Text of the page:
This post was contributed by Kai Fleischman, a Global Ambassador for fall 2020. Kai is a Computer Science major studying abroad in Stockholm Sweden. Stay tuned throughout the semester as Kai shares his experiences abroad!
Kungliga Tekniska Högskolan
As one would expect, all my classes are online. This is not true for every student at KTH, I know many people who have in-person classes. The KTH campus – a dense cluster of buildings with modern interiors and old-fashioned, brick exteriors – is left completely open for all KTH students to visit in the face of COVID. The campus is about as full as one would expect it to be if there wasn’t a pandemic.
This seems outrageous but Sweden does not have many new daily cases nor many formal rules on the capacity of buildings. Many people here do a good job of taking measures to prevent the spread of COVID and people are mandated to stay at home if they have any symptoms at all.
That being said, I feel safe going to campus, and there are many benefits in doing so. For one, commuting to campus presents the opportunity to study and watch lectures with other people in my courses. Additionally, being on campus is necessary for attending in-person meetings that aren’t delivered on Zoom, and for accessing printing resources and group rooms to practice presentations. Least essential of all, but most importantly to me, being on campus makes studying abroad a reality. I truly feel like I am a student at KTH every time I walk onto campus from the subway station. On the other hand, staying at home and being productive simply doesn’t work for me. In order to be the most effective in my studies, I need physical separation of life and work as being at home makes it difficult to switch my brain off of home-mode: wanting to do anything else but work. If I were to stay home for all my courses, much of the benefit of studying in Sweden would be lost.
Aside from the looser COVID restrictions, in many ways being a student at KTH is not much different than being a student at UT. There are certain characteristics of a university student which can be found in students around the world. Every student needs to study, every student needs to complain about studying and every student needs to cope with the stress that comes with studying.
Additionally, there is a wide variety of students at KTH much like there are at UT. For example, there are students who do not want to spend much time studying at all, particularly because they are abroad and want to “make the most out of their experience.” On the other hand, I know international students who take the complete opposite stand – we came here to study and so we shall study hard. This last statement is completely true and something I had to be reminded of during a meet up with a dedicated, hard-working international student from India. A huge part of why we came here – or at least why I came here – is because KTH offers courses from renowned professionals that I would not be able to take at home. These particular courses are especially important because they are the last ones I will take before graduating and they will influence where I go next in my life. In fact, I remember how thrilled I was to register for the courses I am taking today at KTH, how the courses catered perfectly to my exact interests within Computer Science.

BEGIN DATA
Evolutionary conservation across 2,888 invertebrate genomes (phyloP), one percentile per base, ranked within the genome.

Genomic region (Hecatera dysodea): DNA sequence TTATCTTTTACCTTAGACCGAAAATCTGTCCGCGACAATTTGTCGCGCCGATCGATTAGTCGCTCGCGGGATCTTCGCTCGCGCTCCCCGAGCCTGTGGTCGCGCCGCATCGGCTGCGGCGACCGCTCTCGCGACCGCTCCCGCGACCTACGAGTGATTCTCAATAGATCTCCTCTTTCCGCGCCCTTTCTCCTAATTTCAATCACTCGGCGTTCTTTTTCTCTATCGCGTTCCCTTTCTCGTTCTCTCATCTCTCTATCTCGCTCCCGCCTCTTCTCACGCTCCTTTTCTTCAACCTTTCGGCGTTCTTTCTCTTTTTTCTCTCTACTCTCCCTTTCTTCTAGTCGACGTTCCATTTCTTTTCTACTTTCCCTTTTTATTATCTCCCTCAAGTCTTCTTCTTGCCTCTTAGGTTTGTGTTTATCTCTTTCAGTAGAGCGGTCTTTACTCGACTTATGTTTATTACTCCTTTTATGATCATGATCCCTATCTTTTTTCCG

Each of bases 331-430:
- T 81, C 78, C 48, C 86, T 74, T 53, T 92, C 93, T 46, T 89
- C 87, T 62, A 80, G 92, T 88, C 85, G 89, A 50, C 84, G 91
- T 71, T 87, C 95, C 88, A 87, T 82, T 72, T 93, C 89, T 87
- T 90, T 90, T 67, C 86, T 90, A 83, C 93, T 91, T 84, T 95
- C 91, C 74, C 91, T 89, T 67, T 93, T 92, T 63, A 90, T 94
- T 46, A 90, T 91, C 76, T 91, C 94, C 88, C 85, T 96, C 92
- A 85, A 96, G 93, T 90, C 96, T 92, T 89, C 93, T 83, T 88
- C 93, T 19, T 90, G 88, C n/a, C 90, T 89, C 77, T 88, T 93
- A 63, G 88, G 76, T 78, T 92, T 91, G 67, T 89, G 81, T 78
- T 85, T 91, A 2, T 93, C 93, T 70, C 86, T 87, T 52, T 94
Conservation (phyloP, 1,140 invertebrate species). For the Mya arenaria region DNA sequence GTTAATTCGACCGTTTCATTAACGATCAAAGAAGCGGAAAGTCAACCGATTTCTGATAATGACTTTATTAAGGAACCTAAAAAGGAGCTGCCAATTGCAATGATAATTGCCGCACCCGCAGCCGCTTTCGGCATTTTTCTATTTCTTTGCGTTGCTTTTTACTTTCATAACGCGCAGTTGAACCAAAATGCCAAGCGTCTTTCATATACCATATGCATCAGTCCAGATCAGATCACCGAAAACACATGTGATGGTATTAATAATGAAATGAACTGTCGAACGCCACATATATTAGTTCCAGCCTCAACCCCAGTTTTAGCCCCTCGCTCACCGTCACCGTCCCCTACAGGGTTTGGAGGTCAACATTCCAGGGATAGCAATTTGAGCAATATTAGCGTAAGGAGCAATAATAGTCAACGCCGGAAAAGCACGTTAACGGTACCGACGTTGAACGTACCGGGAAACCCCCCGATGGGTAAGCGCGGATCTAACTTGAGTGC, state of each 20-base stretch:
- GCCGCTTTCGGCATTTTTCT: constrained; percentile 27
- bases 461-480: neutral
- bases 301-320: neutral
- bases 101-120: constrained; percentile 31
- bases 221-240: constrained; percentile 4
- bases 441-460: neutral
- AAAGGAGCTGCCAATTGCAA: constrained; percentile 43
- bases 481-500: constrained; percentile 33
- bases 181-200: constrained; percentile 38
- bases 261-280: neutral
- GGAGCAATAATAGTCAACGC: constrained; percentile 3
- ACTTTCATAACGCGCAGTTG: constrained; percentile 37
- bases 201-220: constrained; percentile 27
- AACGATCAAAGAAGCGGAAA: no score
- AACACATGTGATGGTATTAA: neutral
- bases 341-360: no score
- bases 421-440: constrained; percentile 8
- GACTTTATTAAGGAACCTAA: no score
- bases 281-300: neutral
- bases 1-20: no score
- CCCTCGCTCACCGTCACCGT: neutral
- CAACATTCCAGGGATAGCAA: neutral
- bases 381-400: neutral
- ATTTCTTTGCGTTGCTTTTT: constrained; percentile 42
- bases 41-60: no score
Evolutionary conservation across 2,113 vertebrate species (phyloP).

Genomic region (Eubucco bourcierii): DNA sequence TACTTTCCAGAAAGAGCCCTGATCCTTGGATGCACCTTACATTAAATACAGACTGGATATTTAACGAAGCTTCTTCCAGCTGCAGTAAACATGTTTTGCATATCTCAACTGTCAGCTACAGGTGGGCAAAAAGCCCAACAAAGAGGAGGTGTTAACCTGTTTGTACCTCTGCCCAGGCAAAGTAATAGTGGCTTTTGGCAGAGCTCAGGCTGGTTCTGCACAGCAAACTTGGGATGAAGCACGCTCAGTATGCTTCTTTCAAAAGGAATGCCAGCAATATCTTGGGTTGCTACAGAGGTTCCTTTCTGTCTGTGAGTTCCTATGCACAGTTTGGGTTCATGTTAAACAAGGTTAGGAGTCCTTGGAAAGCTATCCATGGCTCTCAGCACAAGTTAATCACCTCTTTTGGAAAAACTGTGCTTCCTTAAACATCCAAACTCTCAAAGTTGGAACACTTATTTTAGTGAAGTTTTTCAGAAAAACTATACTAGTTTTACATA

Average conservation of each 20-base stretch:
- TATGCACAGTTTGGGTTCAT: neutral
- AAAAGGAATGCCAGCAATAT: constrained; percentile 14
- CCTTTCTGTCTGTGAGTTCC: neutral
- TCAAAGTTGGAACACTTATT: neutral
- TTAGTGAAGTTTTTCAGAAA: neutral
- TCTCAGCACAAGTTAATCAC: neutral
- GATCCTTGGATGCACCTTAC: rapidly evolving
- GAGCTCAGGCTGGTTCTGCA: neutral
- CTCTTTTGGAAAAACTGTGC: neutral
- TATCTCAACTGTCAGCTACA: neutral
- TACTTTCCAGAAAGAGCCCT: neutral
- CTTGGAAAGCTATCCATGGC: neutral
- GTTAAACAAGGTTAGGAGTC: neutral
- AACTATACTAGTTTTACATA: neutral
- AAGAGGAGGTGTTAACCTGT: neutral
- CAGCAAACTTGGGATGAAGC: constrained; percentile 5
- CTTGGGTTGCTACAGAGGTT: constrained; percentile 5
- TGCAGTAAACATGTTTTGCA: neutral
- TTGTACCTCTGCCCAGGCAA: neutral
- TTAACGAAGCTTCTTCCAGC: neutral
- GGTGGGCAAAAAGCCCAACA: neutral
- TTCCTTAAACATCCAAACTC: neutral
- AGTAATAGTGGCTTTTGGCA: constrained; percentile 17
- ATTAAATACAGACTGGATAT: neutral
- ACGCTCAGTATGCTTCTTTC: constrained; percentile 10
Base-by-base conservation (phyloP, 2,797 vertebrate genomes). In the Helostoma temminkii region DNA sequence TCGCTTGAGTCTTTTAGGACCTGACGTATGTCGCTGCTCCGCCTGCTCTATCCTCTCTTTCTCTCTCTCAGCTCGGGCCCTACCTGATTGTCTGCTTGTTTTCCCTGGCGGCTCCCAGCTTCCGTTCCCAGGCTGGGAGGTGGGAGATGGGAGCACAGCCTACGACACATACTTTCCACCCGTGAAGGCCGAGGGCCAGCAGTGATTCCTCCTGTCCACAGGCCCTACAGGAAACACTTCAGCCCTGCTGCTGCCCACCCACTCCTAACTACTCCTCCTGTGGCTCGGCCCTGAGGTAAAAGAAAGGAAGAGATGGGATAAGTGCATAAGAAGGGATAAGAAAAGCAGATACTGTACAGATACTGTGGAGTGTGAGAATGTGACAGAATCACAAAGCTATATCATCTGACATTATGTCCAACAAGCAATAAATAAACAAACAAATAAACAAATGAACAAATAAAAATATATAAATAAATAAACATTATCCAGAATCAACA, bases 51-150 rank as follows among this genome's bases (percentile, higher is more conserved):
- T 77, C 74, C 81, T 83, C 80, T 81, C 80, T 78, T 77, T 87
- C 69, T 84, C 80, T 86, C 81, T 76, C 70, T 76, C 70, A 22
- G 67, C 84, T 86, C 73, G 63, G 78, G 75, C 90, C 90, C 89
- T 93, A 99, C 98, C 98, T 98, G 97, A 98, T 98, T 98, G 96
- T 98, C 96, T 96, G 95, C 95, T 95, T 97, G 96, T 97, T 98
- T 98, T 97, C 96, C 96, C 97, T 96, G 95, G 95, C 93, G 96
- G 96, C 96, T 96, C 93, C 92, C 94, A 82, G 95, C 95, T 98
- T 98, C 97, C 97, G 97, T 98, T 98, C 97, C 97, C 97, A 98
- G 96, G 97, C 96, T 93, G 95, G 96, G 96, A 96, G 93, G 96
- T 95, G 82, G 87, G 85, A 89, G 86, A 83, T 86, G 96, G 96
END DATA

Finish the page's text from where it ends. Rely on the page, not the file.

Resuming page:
Living in Stockholm, I have this constant struggle to make sure I’m dedicating enough time to my studies but also that I am taking advantage of my time in a foreign country. Often, I’m biased towards exploring Stockholm and engaging in recreational activities, but then I feel guilty for not studying. Or when I’m studying, reminiscing about all the memories I’ve already made and planning my next events, I feel like I’m missing “the point” of Studying Abroad. Striking the perfect work-life balance will be one of the most difficult problems about studying abroad, and I anticipate covering more on this subject in future posts.
I recommend to future travelers the following: practice creating a schedule of work and life the semester before you go abroad so you have experience in doing so. Secondly, don’t feel bad about spending time studying and dedicating a lot of time to your courses. There are plenty of people that came here to study. If you find studying by yourself difficult, try scheduling regular meetups with people in your classes. In return, reward your hard work by doing those fun abroad activities and continue doing well.
More to come…